When Boston won a season-high four consecutive games in late December, some wondered out loud if the Celtics might be the second-best team in the Eastern Conference. Ten days later, it's clear the Bulls have submitted their claim to that title, while TNT's Charles Barkley opined at halftime that the Celtics are "a 6-7-8 seed, at the most."
It's hard to argue with Barkley's assessment. The Celtics endured yet another game in which their offense disappeared in the second half, allowing an opponent to race away. Boston led by double digits in the early going but found itself down one by halftime. The Celtics then shot 30.4 percent in the second half -- falling into the familiar trap of settling for long jumpers rather than attacking the basket as they did in building the early lead -- and with go-to scorer Isaiah Thomas (5-of-17 shooting, 14 points) struggling with his shot, the Celtics never made a sustained charge.
Amid all the gloom about Boston's recent play, the absence of coach Brad Stevens provided some perspective. Stevens left the Celtics on Thursday morning to travel to his native Indiana to visit with former Butler center Andrew Smith, whom the Indianapolis Star reported was hospitalized again during his battle with cancer.
Smith's father, Curt, appeared to reference Stevens' visit on Twitter on Thursday when he wrote, "Coach -- thanks for visiting Andrew and the family today. Means the world to the big guy, [Smith's wife] Sam, and us all. Truly a blessing."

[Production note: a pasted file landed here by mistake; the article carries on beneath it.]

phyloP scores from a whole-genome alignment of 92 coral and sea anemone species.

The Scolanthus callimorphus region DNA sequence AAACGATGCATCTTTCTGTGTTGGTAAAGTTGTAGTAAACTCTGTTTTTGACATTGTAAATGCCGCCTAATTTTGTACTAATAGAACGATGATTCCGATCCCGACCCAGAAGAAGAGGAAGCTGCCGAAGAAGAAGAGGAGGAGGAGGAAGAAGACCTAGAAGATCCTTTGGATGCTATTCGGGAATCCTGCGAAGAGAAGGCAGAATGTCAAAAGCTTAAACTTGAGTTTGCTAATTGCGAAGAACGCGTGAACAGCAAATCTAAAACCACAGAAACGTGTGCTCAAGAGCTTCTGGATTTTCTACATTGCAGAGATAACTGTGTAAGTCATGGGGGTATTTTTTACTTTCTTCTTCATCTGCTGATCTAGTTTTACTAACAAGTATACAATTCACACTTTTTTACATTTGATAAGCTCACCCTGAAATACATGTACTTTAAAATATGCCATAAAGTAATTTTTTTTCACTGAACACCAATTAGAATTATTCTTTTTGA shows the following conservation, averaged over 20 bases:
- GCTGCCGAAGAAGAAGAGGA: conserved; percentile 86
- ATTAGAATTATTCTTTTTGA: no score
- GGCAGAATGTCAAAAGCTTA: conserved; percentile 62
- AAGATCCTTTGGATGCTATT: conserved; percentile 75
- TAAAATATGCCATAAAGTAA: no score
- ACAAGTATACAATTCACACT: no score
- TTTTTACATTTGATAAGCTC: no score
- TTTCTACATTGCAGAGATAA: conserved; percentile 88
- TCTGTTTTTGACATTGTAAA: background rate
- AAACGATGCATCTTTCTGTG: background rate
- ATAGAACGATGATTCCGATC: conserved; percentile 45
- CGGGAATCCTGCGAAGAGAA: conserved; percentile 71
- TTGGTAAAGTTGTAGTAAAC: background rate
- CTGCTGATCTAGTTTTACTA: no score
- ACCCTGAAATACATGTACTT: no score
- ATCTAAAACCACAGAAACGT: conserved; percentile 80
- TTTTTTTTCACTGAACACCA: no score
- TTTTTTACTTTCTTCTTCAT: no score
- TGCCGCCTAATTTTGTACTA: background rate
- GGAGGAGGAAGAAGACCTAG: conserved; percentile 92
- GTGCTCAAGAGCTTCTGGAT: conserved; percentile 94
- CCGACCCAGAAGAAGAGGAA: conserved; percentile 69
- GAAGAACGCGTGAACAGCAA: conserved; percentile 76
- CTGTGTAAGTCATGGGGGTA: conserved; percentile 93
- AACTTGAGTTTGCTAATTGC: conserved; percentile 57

Via social media, Smith's family made a unified request for prayers. His wife, Samantha, wrote, "We need a miracle." Smith was diagnosed with non-Hodgkin lymphoma in January 2014 and his wife recently noted that Smith was now battling leukemia.
When the Celtics were in Indiana in early November, Stevens and video coordinator Alex Barlow -- another of Stevens' former players at Butler -- had dinner with Smith before he underwent a bone-marrow transplant.
That Stevens left the Celtics on Thursday continues a trend in which the organization prioritizes family over basketball. In recent seasons, the Celtics have allowed players such as Perry Jones and Marcus Smart to leave the team to tend to personal matters. Further back, Celtics president of basketball operations Danny Ainge would often accompany Jeff Green on visits to the Cleveland Clinic where the player underwent career-threatening heart surgery for an aortic aneurysm.
The Celtics have worked tirelessly to build a roster of high-character players, guys who love basketball but also approach the game the right way. The team's leadership, from ownership down, has maintained a strong belief that there are moments that transcend the game of basketball and family matters are prioritized regardless of how the team is playing.
Talking about Stevens' decision to leave the team to visit with Smith, Celtics guard Evan Turner told reporters in Chicago, "I think that speaks volumes in general. ... I'm blown away [by the decision]. I'm lucky to play for him. That says a lot. It says a lot about his character and obviously it puts him in a higher stature than I already had him."
Stevens will soon be back at work, obsessing over Boston's rotations and scrutinizing the team's offensive struggles. The Celtics believe they are a better team than they've shown recently and yearn to get back on track. Ainge has pledged to examine ways to turn quantity into quality as the February trade deadline approaches and the Celtics hope to improve their roster for another second-half surge to the playoffs.
For one night, basketball was not the priority. Thursday reminded us that these are just games. There are moments that are bigger than the game of basketball. Stevens made the right decision to leave the team. Basketball will be waiting when he's ready to return, and trying to fix what's happening on the court might be a good diversion to what he can't fix away from it.